Baseball people were surprised when the Detroit Tigers made a trade with Washington in early December that sent pitcher Doug Fister to the Nationals for three young players.
The trade also was a shock to one of the players Detroit acquired, pitcher Robbie Ray.
“I honestly didn’t think I was going to get traded,” he said. “I think every guy’s ambition is to reach the big leagues with the team that drafts them, and I felt the same thing.”
The pressure was ratcheted up a notch when the Tigers made it clear that Ray, a 22-year-old left-hander from Tennessee, was the key to the deal.
If that is not enough pressure, this season Fister has posted a 10-3 record with a 2.68 ERA that would rank among the National League leaders if the veteran right-hander had enough innings to qualify for consideration.
“You can look at a trade two ways,” Mud Hens manager Larry Parrish said. “One is, ‘The team really likes me, so they made that deal,’ and the other is, ‘They made a big trade to get me, so they’re expecting me to do this or that,’ and you start pressing, trying to do more.
“A player can get comfortable in their environment. Suddenly they are in a new city with new teammates, and they are expected [to do big things].”
The good news, for both the Hens and Tigers, is that Ray has handled all that pressure well, posting a 7-5 record and 3.72 ERA in 19 games for Toledo.
Ray said he did not — and will not — compare himself and his numbers to Fister.
“He’s an established pitcher in the big leagues, and I’m an up-and-coming pitcher who still is working on stuff,” Ray said. “If you do that, you’re always going to fail.”
Ray said he realized things were going to be different the moment he arrived at spring training — and was in the major league clubhouse, not the one used by the minor leaguers.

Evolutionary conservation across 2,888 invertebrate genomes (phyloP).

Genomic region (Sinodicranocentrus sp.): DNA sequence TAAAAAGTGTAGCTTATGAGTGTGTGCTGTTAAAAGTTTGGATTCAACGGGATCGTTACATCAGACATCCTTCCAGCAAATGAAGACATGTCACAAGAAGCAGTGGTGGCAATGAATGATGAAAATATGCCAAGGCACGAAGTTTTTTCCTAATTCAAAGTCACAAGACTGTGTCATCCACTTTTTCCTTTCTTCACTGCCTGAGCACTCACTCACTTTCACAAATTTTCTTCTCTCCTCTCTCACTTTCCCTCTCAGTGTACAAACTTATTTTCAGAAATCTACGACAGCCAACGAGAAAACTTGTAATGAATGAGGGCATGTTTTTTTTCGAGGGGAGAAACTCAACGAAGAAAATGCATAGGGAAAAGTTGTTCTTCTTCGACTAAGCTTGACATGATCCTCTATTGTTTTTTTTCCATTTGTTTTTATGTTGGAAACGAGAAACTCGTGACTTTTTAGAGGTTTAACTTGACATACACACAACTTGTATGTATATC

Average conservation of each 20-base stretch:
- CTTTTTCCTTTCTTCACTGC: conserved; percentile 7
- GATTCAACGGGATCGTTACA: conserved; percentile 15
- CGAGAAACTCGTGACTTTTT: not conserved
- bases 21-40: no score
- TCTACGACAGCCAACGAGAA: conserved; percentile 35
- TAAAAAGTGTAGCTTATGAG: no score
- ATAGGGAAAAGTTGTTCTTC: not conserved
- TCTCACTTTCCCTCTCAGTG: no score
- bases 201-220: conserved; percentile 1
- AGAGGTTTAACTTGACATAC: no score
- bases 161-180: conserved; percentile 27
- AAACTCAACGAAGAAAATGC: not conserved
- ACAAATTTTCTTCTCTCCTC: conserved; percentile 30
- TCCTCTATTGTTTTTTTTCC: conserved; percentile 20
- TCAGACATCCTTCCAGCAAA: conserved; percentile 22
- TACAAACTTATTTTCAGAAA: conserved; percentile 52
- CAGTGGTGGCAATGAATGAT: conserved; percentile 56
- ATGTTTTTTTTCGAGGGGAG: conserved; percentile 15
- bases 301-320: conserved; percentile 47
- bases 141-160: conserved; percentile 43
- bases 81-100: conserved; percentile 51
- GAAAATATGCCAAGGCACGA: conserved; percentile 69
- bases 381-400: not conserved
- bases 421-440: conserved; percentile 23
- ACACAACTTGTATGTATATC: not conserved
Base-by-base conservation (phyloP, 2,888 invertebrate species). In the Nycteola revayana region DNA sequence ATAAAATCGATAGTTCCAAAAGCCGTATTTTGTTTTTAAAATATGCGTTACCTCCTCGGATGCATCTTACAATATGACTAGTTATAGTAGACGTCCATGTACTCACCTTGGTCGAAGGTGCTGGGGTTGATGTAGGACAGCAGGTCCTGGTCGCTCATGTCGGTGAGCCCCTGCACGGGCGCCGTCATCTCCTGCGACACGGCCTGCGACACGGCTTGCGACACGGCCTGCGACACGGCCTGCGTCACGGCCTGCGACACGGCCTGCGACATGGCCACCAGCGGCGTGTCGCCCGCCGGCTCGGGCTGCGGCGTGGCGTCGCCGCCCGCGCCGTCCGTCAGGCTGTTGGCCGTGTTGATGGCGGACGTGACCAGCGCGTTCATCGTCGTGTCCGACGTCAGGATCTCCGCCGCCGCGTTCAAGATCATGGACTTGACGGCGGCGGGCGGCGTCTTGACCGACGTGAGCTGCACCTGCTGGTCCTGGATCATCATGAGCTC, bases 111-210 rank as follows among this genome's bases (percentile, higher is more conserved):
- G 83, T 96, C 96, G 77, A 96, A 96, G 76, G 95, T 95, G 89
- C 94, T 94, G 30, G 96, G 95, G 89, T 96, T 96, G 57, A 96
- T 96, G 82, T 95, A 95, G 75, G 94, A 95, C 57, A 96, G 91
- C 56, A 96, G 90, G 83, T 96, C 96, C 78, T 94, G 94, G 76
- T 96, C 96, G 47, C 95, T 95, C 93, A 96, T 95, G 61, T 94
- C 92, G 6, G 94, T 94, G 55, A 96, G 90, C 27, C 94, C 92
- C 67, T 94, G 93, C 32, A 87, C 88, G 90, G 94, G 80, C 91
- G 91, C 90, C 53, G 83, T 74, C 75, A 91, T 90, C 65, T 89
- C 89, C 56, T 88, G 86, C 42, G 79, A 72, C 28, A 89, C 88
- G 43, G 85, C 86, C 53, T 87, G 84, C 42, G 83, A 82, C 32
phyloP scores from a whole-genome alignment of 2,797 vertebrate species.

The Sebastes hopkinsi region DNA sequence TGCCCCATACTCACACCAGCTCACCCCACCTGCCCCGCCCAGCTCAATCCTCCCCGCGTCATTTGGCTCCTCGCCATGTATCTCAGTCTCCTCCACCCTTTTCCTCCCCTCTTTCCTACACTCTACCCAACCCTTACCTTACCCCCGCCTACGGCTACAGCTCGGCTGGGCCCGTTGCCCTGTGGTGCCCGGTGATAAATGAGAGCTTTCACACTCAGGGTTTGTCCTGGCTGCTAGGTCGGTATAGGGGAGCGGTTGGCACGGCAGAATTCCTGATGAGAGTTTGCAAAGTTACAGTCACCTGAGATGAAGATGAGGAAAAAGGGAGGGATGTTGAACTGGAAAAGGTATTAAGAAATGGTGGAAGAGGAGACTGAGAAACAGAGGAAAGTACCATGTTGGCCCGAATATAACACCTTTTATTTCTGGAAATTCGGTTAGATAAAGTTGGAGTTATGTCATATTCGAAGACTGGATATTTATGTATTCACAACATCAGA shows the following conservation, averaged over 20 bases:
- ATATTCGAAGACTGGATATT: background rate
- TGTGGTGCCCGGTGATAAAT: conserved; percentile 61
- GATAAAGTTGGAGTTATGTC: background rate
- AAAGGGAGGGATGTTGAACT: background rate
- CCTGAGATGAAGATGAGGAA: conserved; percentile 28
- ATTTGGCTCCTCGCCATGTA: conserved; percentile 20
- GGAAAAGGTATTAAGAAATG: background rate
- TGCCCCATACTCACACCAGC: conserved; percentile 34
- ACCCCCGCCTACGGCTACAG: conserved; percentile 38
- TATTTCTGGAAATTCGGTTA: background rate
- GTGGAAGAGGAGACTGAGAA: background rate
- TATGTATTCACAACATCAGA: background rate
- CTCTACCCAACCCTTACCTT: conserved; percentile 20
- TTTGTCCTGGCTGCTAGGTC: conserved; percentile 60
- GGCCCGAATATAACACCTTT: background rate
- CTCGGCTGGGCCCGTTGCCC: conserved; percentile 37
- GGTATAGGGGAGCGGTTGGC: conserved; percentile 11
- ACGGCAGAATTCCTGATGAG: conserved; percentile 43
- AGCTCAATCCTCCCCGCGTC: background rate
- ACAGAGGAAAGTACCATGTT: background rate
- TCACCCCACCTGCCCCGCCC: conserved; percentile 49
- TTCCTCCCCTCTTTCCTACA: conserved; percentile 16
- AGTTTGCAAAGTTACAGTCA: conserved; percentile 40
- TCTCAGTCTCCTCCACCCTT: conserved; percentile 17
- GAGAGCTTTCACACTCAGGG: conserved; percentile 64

“It was my first big-league camp, and you’re instantly in a lockerroom with guys who are Cy Young winners, MVPs, a Triple-Crown winner,” he said. “You kind of sit in your locker and wait for someone to talk to.”
The first player with which Ray began to develop a connection was another Tigers newcomer.
“Joe Nathan and I had the Tennessee thing going,” Ray said. “We had a mutual friend in Nashville, so it was easy to make a connection.
“But once you’re around guys and things start going, everybody loosened up. It was a great atmosphere.”
Despite beginning the season with Toledo as one of the youngest players in the International League, Ray got off to a strong start. He posted a deceiving 3-2 record and a 1.53 ERA that better indicated how well he was throwing.
The hard-throwing southpaw put together a string of 17 1/3 scoreless innings to earn a promotion to Detroit in early May.
He won his first major-league start when he beat Houston on May 6, but when the Tigers rotation returned to full strength he was optioned back to the Mud Hens with orders to improve his breaking pitches.
From that point Ray’s season has had its ups and downs. He posted a 4.00 ERA in June but was cuffed around in July and had a 6.00 ERA for the month.
In his last four starts Ray has moved away from throwing a curveball, which seemed to affect his stride and arm angle — and thus affect his other pitches — and is working on sharpening a slider.
He has allowed two runs or less in three of four starts.
“Going from a slider to working on a curveball in the spring, then switching back to the slider in the middle of the season, that’s been a work in progress,” Ray said. “I’m working to stay consistent, especially with my arm slot.
“I’ve had some trials here and there, but I think I’ve been able to keep my team in games.”
No matter how this season ends, the young left-hander said he has learned some valuable lessons since the trade.
“I am learning who I am as a pitcher,” Ray said. “I’ve learned how to stay in the same arm slot, even when I’m tired and it’s late in the game. I’ve learned to repeat my delivery more.
“And I’ve learned to be consistent rather than try to be overpowering, just to try and add a mile-per-hour to a pitch.”
Robbie Ray is 7-5 in Toledo with a 3.72 ERA. He was a part of the trade that sent Doug Fister to the Washington Nationals. BLADE